When "Poetry in Metal" Was Crafted

by Emerson Fine Jewelry on February 05, 2020

Van Craeynest1926 was the year that ‘poetry in metal’ -- Van Craeynest -- was born. Founded by Roger J. Van Craeynest, the company now stands alone in preserving and encompassing the true art form of die-striking jewelry. After studying the incredibly time consuming and delicate art of die-striking, hand-carving and piercing, Roger Van Crayenst opened his factory in Historic San Francisco. Van Craeynest continued to operate and thrive in Northern California until 2010, when each one of their historical dies, working machinery and tools were transported down the coast to Southern California in Redlands. The hand-made factory still operates and creates these masterpieces the same way they were designed and constructed in the early 1900’s to ensure this art form remains alive. 

 

 

Die-Striking, Chasing and Piercing

Rings in RosesThe main techniques used in the Van Craeynest factory are die-striking, chasing and piercing. Die-striking is a method of making jewelry in which gold or platinum is forced into shape between hardened steel dies under 2-10 tons of pressure, depending on the press that is used. The metal is struck "cold" and its molecular structure is actually changed during the process. It becomes much harder and tougher. Each design has its own set of dies. The die making process consists of hand carving an original positive baserelief of the ring into solid steel. This original positive carving called a hub is then hardened and all the dies and other tools to make the ring are derived from it. One can make beautiful jewelry by casting, but you cannot pierce the metal as we do - it is not strong enough, and there may be porosity. Die striking compresses the metal, casting expands the metal - the extra density and strength allows us to work more extensively with the metal allowing much finer detail.

 

All About Chasing

Chasing is a technique of modeling and moving gold and platinum in the same way that clay is modeled. No metal is removed during chasing. The craftsman uses a small chasing hammer and tiny hardened steel punches in order to squeeze, move, mold and shape the metal. The hammer handle is about the same length as a carpenter’s hammer, but very thin and the head is only 3/4" long. These steel chasing punches are about half the size of a pencil and each artist owns about 200 different ones. Chasing is used in conjunction with carving to make patterns and deep texture in the metal. Carving and chasing requires a very high skill level and an enormous amount of patience. Some of the rings that we have on display that use this technique are the G.993 and the E.1007.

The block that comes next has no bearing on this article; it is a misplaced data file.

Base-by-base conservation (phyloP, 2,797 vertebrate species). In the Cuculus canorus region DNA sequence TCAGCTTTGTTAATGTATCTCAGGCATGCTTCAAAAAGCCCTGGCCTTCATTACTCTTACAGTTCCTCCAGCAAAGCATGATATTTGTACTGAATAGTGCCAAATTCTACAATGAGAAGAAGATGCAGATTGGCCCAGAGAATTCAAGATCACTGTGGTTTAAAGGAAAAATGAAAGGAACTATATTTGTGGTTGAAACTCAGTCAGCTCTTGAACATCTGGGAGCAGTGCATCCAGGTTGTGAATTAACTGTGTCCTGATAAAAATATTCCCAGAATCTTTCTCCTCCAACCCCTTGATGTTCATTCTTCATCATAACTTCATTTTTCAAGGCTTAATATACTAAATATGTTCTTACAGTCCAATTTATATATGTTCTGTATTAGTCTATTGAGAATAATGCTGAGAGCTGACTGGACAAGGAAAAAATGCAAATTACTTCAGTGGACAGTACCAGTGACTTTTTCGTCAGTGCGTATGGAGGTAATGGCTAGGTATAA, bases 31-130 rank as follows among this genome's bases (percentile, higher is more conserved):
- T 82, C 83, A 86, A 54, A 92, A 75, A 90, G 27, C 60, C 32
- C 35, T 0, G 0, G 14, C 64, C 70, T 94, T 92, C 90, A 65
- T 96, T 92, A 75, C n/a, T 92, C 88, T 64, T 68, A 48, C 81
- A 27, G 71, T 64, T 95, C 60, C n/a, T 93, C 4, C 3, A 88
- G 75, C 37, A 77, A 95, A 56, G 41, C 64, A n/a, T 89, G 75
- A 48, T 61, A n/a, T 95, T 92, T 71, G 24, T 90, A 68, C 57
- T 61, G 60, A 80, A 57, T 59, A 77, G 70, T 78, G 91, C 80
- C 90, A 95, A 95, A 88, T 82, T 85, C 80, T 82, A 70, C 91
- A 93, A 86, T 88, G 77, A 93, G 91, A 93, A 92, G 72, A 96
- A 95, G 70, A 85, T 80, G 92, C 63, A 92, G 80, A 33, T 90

Fine Tuning The Art With Piercing

Lastly, piercing is the removal of metal by cutting it away with a hair-sized saw blade. It is done by drilling very tiny holes into an area of metal, threading the saw blade through the hole, assembling the saw blade into the "saw frame" and cutting out each section by hand. This requires a high level of expertise, and is remarkably focused work. Some examples that we have in our showroom that exemplify this technique are the E.1004, the E.1019 and the E.1020. 

These three techniques are the backbone to the artwork that goes into creating each and every piece of ‘poetry in metal.’ Each piece of Van Craeynest jewelry is truly handmade from start to finish. We are proud to have Van Craeynest as a sister company and if you visit our Redlands boutique, you can view our extensive collection of pieces and schedule a factory tour of Van Craeynest. 




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